You can obviously see where the author is coming from. But there is a lot of good information in this book, but inexperienced ears should be cautious of the lack of an overall argument or narrative and occasional factual inaccuracies.

11 of 14 people found this review helpful

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  • Allen5423
  • 13-04-19

A Masterpiece

Abbas Amant's "Iran, A Modern History" is a masterpiece worth reading for anyone interested in the history of modern Iran. If you don't have the patience to read 1000 pages, listen to the audio version. It'll be well worth your time!

1 of 1 people found this review helpful

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    4 out of 5 stars
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  • Stephan
  • 21-01-19

Good, detailed account.

Amanat's book is the fruit of much research into what had been an oft-troubled, but fascinating, 500 years of Iran's modern history. Well-narrated as usual by Mr Perkins.

1 of 1 people found this review helpful

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  • Masoud
  • 10-10-18

A relevant point

Mr. Amanat tried and did a great job to create a detail picture of the all elements with their historic background that shapes today Iran political, and cultural landscape. He talks about Shariah and Mojtahedin, but avoids talking about fundamentalism Shiih and it's role in shaping Sunni fundamentalism.

1 of 4 people found this review helpful

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  • Amazon Customer
  • 13-09-18

An amazing story

Well written and narrated. this book is based on a good research of Iranian history.

0 of 3 people found this review helpful

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  • Parissa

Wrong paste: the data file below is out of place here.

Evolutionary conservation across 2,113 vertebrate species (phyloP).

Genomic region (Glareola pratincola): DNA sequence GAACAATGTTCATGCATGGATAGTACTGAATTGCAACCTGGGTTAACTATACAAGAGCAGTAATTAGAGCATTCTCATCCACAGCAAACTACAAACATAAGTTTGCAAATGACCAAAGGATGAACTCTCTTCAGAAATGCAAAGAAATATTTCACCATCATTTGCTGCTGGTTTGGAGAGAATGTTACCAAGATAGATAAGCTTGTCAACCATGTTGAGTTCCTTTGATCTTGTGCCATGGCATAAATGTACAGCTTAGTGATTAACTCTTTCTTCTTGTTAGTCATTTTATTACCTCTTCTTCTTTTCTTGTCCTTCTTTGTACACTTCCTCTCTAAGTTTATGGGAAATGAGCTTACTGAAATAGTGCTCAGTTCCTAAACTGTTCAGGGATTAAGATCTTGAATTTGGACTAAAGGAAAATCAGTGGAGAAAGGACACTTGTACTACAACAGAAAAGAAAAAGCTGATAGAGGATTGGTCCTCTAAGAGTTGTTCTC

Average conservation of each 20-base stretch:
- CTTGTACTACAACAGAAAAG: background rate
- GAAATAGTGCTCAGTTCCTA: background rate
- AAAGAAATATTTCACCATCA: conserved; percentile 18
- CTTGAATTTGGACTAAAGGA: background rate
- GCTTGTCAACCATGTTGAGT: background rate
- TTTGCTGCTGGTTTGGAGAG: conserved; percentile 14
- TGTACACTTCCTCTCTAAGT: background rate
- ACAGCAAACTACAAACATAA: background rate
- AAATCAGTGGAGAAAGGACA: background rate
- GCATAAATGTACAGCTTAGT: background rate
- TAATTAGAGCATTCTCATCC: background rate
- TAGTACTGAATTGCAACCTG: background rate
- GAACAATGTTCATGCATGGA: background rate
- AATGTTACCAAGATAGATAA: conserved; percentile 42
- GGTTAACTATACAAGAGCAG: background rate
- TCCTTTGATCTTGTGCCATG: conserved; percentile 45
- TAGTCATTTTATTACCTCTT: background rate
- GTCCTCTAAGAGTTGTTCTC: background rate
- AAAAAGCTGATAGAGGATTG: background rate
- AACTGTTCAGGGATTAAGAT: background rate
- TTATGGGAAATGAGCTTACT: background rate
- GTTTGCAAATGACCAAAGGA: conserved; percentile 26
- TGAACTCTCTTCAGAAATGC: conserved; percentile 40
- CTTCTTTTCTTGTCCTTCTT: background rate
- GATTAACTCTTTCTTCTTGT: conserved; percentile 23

• 22-10-18

An excellent scholarly work

This is a thorough, comprehensive serious and scholarly work, discussing the evolution of Iranian socio-economic history from the Safavid period to the present day.
I found the 19th and 20th century accounts most interesting. Although there is a leitmotiv of the various dynasties seeking legitimacy by harping back to the Safavid period, I would have been equally happy had the book started with the Qajar dynasty.
The book is particularly well read and although there are some slight mispronunciations, it's as good a reading as any non-Persian speaker could have rendered.

4 of 4 people found this review helpful

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  • Aaron
  • 28-01-19

One of the most comprehensive, detailed, unbiased and informative books on all aspects of modern history of Iran

One of the most comprehensive books, entailing all detailed aspects of foreign, social, local and religious influences on iranian politics. The book is very engaging, bringing different aspects and layers of each era of Iran’s history into life. The only problem I had was with certain parts if the narrator. As much as I fully enjoyed Derek Perkin’s narration, there are certain names that he fully mispronounces on some occasions and pronounces fully correct on others. The inconsistencies are annoying. Also some names are lazily mispronounced (not too difficult to double check). Other than that, 5 stars!

2 of 2 people found this review helpful

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    2 out of 5 stars
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  • Mr. Anthony Carney
  • 21-08-18

Soporific

Sadly only somnolent.
It should have been a thrilling text.
Whenever you hear the term "agency" be ready to fear the subsequent 60 mins.

I doubt whether the author leaves his chair much..no original insights. No feel for social organization or living standards.
The narrator appears to be on a long term lithium course.

1 of 11 people found this review helpful